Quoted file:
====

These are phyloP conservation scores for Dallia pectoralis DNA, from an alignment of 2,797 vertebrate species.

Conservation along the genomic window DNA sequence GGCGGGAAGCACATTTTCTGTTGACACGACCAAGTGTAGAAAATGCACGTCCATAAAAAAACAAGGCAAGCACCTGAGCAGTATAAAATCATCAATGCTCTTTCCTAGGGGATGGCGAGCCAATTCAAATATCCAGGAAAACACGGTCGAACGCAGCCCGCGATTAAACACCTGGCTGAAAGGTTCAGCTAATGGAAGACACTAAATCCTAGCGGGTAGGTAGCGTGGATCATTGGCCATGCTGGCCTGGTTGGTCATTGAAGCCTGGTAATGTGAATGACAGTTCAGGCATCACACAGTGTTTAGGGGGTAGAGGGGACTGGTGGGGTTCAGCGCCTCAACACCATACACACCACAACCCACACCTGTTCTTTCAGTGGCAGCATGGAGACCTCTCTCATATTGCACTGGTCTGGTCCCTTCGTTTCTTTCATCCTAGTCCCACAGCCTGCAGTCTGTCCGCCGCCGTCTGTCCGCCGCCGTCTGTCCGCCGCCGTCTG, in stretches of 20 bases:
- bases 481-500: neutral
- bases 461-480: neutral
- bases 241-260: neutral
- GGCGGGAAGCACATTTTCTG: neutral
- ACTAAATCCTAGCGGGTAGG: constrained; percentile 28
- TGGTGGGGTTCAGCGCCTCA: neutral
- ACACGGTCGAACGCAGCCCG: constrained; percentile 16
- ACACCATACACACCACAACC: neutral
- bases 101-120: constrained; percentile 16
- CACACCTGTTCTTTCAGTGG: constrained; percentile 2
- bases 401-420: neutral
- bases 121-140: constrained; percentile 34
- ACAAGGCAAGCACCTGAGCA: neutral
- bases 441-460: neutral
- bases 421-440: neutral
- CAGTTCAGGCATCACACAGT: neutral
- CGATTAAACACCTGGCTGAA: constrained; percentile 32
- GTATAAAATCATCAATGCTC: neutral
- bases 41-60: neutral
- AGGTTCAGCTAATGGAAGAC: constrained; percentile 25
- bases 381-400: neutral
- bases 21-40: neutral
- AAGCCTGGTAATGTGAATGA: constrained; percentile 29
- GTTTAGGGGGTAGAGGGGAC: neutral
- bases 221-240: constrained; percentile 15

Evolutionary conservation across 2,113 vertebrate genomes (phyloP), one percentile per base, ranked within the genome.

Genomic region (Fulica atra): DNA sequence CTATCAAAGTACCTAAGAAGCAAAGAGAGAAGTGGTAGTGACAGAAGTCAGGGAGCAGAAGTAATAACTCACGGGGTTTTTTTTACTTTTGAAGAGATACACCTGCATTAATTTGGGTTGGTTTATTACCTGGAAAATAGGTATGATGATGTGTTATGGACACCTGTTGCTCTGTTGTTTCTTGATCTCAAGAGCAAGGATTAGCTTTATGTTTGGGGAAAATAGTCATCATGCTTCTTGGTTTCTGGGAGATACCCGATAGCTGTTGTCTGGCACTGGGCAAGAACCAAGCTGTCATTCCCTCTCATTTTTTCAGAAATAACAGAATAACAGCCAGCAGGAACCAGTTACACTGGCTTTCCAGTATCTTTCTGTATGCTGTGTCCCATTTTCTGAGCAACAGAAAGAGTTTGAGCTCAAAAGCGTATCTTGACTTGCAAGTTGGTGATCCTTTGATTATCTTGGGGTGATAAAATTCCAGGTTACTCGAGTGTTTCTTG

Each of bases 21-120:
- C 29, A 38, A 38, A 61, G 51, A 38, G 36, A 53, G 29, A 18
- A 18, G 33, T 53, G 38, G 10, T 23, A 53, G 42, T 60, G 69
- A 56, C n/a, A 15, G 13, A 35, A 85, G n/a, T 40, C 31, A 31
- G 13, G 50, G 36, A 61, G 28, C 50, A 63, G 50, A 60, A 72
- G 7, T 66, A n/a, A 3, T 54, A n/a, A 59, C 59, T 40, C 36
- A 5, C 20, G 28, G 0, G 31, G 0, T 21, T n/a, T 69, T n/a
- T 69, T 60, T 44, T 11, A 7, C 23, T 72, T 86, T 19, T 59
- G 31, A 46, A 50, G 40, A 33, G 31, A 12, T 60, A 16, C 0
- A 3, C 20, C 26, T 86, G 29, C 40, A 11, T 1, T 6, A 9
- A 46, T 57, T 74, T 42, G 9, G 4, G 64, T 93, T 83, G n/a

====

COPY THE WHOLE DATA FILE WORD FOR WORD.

These are phyloP conservation scores for Dallia pectoralis DNA, from an alignment of 2,797 vertebrate species.

Conservation along the genomic window DNA sequence GGCGGGAAGCACATTTTCTGTTGACACGACCAAGTGTAGAAAATGCACGTCCATAAAAAAACAAGGCAAGCACCTGAGCAGTATAAAATCATCAATGCTCTTTCCTAGGGGATGGCGAGCCAATTCAAATATCCAGGAAAACACGGTCGAACGCAGCCCGCGATTAAACACCTGGCTGAAAGGTTCAGCTAATGGAAGACACTAAATCCTAGCGGGTAGGTAGCGTGGATCATTGGCCATGCTGGCCTGGTTGGTCATTGAAGCCTGGTAATGTGAATGACAGTTCAGGCATCACACAGTGTTTAGGGGGTAGAGGGGACTGGTGGGGTTCAGCGCCTCAACACCATACACACCACAACCCACACCTGTTCTTTCAGTGGCAGCATGGAGACCTCTCTCATATTGCACTGGTCTGGTCCCTTCGTTTCTTTCATCCTAGTCCCACAGCCTGCAGTCTGTCCGCCGCCGTCTGTCCGCCGCCGTCTGTCCGCCGCCGTCTG, in stretches of 20 bases:
- bases 481-500: neutral
- bases 461-480: neutral
- bases 241-260: neutral
- GGCGGGAAGCACATTTTCTG: neutral
- ACTAAATCCTAGCGGGTAGG: constrained; percentile 28
- TGGTGGGGTTCAGCGCCTCA: neutral
- ACACGGTCGAACGCAGCCCG: constrained; percentile 16
- ACACCATACACACCACAACC: neutral
- bases 101-120: constrained; percentile 16
- CACACCTGTTCTTTCAGTGG: constrained; percentile 2
- bases 401-420: neutral
- bases 121-140: constrained; percentile 34
- ACAAGGCAAGCACCTGAGCA: neutral
- bases 441-460: neutral
- bases 421-440: neutral
- CAGTTCAGGCATCACACAGT: neutral
- CGATTAAACACCTGGCTGAA: constrained; percentile 32
- GTATAAAATCATCAATGCTC: neutral
- bases 41-60: neutral
- AGGTTCAGCTAATGGAAGAC: constrained; percentile 25
- bases 381-400: neutral
- bases 21-40: neutral
- AAGCCTGGTAATGTGAATGA: constrained; percentile 29
- GTTTAGGGGGTAGAGGGGAC: neutral
- bases 221-240: constrained; percentile 15

Evolutionary conservation across 2,113 vertebrate genomes (phyloP), one percentile per base, ranked within the genome.

Genomic region (Fulica atra): DNA sequence CTATCAAAGTACCTAAGAAGCAAAGAGAGAAGTGGTAGTGACAGAAGTCAGGGAGCAGAAGTAATAACTCACGGGGTTTTTTTTACTTTTGAAGAGATACACCTGCATTAATTTGGGTTGGTTTATTACCTGGAAAATAGGTATGATGATGTGTTATGGACACCTGTTGCTCTGTTGTTTCTTGATCTCAAGAGCAAGGATTAGCTTTATGTTTGGGGAAAATAGTCATCATGCTTCTTGGTTTCTGGGAGATACCCGATAGCTGTTGTCTGGCACTGGGCAAGAACCAAGCTGTCATTCCCTCTCATTTTTTCAGAAATAACAGAATAACAGCCAGCAGGAACCAGTTACACTGGCTTTCCAGTATCTTTCTGTATGCTGTGTCCCATTTTCTGAGCAACAGAAAGAGTTTGAGCTCAAAAGCGTATCTTGACTTGCAAGTTGGTGATCCTTTGATTATCTTGGGGTGATAAAATTCCAGGTTACTCGAGTGTTTCTTG

Each of bases 21-120:
- C 29, A 38, A 38, A 61, G 51, A 38, G 36, A 53, G 29, A 18
- A 18, G 33, T 53, G 38, G 10, T 23, A 53, G 42, T 60, G 69
- A 56, C n/a, A 15, G 13, A 35, A 85, G n/a, T 40, C 31, A 31
- G 13, G 50, G 36, A 61, G 28, C 50, A 63, G 50, A 60, A 72
- G 7, T 66, A n/a, A 3, T 54, A n/a, A 59, C 59, T 40, C 36
- A 5, C 20, G 28, G 0, G 31, G 0, T 21, T n/a, T 69, T n/a
- T 69, T 60, T 44, T 11, A 7, C 23, T 72, T 86, T 19, T 59
- G 31, A 46, A 50, G 40, A 33, G 31, A 12, T 60, A 16, C 0
- A 3, C 20, C 26, T 86, G 29, C 40, A 11, T 1, T 6, A 9
- A 46, T 57, T 74, T 42, G 9, G 4, G 64, T 93, T 83, G n/a